CONHI was selected for its nurse-led initiative, "Interprofessional by Design: Meeting at the Crossroads to Accelerate Leadership Competency and Readiness for Translation to Interprofessional Practice."  Learning and working across professions — interprofessionalism — is a model of research, education and practice that is quickly becoming embedded within CONHI’s curriculum, research projects and in the college’s work with underserved communities, such as the SHOW clinic, a tri-university, student-run community initiative.

“Clinical care has rapidly evolved to become more team-based across professions and has begun to shift from acute-care settings to community settings,” said Barbara Brandt, director of the National Center. “Nurse-led interprofessional partnerships working with individuals and their families in community-based settings will have a significant impact on outcomes and set the stage for continued improvement.”

Each of the 16 project teams selected by the National Center are led by a graduate nursing program and includes one or more professional schools and a community clinical setting. Funded programs also will receive technical assistance and expert, in-person and group consultation and resources from the National Center to accelerate their interprofessional education and collaboration efforts in community settings.

“The collaborative efforts of our partners are essential to preparing our students for successful team-based practice,” said Karen Saewert, CONHI clinical professor, senior director of Academic Innovation, and co-principal investigator of the project team.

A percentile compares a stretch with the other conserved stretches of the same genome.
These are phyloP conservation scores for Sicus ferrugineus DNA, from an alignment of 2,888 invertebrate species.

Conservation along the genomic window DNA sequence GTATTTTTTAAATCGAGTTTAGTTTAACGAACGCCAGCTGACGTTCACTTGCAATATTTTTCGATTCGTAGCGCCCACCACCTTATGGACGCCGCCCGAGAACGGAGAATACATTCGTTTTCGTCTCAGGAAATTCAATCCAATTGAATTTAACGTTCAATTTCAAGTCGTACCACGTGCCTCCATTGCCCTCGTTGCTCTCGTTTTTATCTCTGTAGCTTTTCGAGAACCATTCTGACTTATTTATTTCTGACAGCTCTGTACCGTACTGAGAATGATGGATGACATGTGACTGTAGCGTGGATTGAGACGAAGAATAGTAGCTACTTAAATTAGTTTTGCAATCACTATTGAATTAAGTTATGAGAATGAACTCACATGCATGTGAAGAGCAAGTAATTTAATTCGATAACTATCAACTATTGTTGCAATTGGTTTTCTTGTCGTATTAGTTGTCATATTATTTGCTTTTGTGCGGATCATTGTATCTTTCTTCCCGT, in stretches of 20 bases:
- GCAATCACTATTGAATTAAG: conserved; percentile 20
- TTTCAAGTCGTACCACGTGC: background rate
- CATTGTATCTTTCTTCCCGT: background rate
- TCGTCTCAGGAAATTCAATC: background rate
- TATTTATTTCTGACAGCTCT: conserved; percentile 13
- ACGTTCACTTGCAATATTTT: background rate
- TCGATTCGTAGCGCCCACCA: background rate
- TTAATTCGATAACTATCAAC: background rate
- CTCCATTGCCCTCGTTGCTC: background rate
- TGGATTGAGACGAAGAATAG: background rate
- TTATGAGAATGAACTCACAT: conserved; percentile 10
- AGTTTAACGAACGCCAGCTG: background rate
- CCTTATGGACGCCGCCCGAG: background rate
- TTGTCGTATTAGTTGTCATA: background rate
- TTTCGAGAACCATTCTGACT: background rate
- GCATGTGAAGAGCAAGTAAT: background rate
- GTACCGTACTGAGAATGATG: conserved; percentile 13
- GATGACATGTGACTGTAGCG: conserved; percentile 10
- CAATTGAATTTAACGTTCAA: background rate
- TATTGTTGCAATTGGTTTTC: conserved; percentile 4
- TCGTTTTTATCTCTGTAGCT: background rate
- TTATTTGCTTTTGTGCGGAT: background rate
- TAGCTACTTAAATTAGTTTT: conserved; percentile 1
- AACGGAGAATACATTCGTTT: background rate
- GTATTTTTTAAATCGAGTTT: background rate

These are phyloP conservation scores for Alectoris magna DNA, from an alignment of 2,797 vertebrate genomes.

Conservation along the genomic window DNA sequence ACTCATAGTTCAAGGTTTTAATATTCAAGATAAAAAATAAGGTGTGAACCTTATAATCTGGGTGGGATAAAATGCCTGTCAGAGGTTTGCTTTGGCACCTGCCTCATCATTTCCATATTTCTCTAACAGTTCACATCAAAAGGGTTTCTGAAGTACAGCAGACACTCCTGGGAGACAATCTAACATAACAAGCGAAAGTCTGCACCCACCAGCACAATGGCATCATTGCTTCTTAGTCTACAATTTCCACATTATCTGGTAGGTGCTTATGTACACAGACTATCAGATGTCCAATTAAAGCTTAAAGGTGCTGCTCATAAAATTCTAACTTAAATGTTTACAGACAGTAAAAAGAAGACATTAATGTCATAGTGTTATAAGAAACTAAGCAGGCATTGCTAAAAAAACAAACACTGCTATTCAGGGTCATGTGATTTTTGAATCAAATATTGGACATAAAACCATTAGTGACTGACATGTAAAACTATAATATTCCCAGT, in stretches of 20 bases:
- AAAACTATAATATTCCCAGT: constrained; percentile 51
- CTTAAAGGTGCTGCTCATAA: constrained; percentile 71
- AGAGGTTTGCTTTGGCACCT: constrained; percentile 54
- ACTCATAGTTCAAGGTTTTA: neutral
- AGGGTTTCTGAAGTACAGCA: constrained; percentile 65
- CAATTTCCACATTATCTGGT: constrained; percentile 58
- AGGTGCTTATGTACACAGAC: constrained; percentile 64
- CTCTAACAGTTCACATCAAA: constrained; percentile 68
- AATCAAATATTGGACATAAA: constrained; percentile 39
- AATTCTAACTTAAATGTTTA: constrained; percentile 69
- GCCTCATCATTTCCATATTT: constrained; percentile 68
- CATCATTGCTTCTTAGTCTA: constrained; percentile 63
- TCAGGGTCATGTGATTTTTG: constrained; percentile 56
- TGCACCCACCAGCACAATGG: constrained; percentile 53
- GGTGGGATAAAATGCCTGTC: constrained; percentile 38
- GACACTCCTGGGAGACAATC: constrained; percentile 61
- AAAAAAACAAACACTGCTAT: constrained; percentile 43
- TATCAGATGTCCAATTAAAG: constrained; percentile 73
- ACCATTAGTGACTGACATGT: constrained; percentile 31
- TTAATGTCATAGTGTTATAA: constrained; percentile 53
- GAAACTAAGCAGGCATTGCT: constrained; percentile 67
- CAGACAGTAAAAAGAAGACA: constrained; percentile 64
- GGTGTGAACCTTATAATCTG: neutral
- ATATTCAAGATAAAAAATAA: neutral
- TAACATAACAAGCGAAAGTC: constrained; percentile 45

CONHI’s partners include ASU’s School of Social Work; the College of Public Service & Community Solutions; the School of Film, Dance and Theatre at the Herberger Institute for Design and the Arts; as well as two new research centers — the WORLD-Institute and the Center for Advancing Interprofessional Practice, Education and Research. Partners also include the Arizona Action Coalition; Northern Arizona University’s College of Health and Human Services; the SHOW clinic; and Crossroads Inc., a licensed substance-abuse treatment provider that is serving as the team’s community partner.

“The men and women who enroll in our programs have the main presenting issue of substance abuse, yet most of our clients need help across the entire spectrum of their lives — from relationships to ongoing physical and mental health issues,” said Lee Pioske, executive director at Crossroads. “This grant allows us to touch more issues in our clients’ lives, which will help to increase their quality of life and success upon reintegration into the community as sober, healthy, self-sufficient individuals.”

The primary goal of the grant-funded program is for health and other professional schools with a history of collaboration to work together with a community partner and the individuals and families it serves to develop innovative, creative and sustainable interprofessional clinical initiatives that accelerate the team’s existing interprofessional education.

“The goals align with ASU’s vision of a New American University, and answers the call for increased education to health professional students in substance abuse/dependence treatment, with a focus on the opioid epidemic, a major public health problem that is receiving national attention and urgent calls for increased federal and state funding,” said Liz Harrell, CONHI assistant clinical professor, director of the SHOW clinic initiative, and principal investigator of the project.

Teams gathered in Minneapolis last week for an immersive Accelerating kickoff institute where they collaborated directly with National Center staff and faculty to leverage current resources and evidence, and create initial work and implementation plans for their projects.

Recognizing the importance of interprofessional education and collaboration, this program received support from the National Center for Interprofessional Practice and Education at the University of Minnesota and was funded through the Robert Wood Johnson Foundation, the John A. Hartford Foundation, the Josiah Macy Jr. Foundation and the Gordon and Betty Moore Foundation.

Denise Kronsteiner

Director of Strategic Communications, School for the Future of Innovation in Society

480-737-6193